Such a move is unheard of among monarchies of the Gulf, who normally overcome disagreements to co-operate in the suppression of religious dissent. Bahrain and Qatar are members of the Gulf Co-operation Council.
The rulers of Bahrain and Qatar have long been at odds over the ownership of the Hawar islands, small islets between their territories thought to be rich in resources. Bahrain has very little oil, while Qatar possesses enormous reserves of natural gas. A few Ruritanian skirmishes have taken place over the years to little consequence. But civil disorder in Bahrain and dynastic upheaval in Qatar mean that the latest conflict is drawing close attention from Saudi Arabia and from Western powers who base air and naval forces in the area.
There has been serious unrest among the Shia Muslim majority population of Bahrain, a small archipelago of 600,000 people off the coast of Saudi Arabia. The government said at least 550 suspects had been rounded up recently after riots around the capital, Manama.
The leaders of Bahrain's Shias attack the ruling al-Khalifa family, members of the dominant Sunni strand in Islam. The opposition strongly denies claims by the government that Iran is behind the trouble.
Last year the Bahraini authorities exiled several Shia clergymen to London, including a charismatic preacher trained in Iran, Sheikh Ali Salman, who addressed public meetings to denounce Ian Henderson, a British veteran who runs Bahrain's security services.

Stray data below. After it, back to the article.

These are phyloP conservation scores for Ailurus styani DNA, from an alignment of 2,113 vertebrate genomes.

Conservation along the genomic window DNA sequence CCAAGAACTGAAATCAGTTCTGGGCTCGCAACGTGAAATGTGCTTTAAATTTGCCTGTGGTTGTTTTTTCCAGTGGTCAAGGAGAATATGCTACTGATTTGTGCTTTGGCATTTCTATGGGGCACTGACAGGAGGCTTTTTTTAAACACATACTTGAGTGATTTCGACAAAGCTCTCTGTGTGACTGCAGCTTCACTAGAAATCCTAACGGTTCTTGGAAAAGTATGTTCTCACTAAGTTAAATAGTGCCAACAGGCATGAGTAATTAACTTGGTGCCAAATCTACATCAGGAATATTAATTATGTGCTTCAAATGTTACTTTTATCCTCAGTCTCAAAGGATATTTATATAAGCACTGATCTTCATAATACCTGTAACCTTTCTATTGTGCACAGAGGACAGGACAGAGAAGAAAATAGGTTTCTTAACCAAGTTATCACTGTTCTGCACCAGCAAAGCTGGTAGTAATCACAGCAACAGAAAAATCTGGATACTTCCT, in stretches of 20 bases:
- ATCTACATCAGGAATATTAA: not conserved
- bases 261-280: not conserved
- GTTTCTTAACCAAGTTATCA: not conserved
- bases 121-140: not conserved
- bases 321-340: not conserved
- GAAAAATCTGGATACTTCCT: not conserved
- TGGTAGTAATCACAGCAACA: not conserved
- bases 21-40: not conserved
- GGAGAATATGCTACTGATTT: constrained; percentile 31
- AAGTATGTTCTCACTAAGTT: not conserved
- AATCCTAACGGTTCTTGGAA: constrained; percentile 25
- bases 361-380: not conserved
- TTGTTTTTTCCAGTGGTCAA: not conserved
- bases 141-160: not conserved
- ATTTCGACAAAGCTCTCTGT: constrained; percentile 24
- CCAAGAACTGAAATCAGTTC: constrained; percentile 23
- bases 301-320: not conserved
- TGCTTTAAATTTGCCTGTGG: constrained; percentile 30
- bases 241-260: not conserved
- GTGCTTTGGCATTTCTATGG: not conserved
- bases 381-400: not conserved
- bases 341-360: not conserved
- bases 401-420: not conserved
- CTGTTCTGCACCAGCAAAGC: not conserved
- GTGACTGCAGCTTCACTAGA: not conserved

To general astonishment in the Gulf, Sheikh Salman next appeared on Qatari television, whose broadcasts from the capital, Doha, can be seen in Bahrain, on 13 January. He was interviewed sympathetically on a discussion programme with Dr Mansur al-Jamri, a member of a prominent family opposed to the al-Khalifas. The programme was hardly inflammatory, but Sheikh Salman said that those who tried to link Islamic activists to terrorism - as the Bahraini government does - were agents of "the internationalist Zionist movement". The sheikh added that "dialogue between the religious movement and Arab governments and intellectuals is the only way out for the Islamic world from any future bloodbath".
Although Sheikh Salman and Dr al-Jamri were careful to stress their commitment to dialogue, the fact that the programme was broadcast signified that relations between Qatar and Bahrain had virtually broken down.Reuse content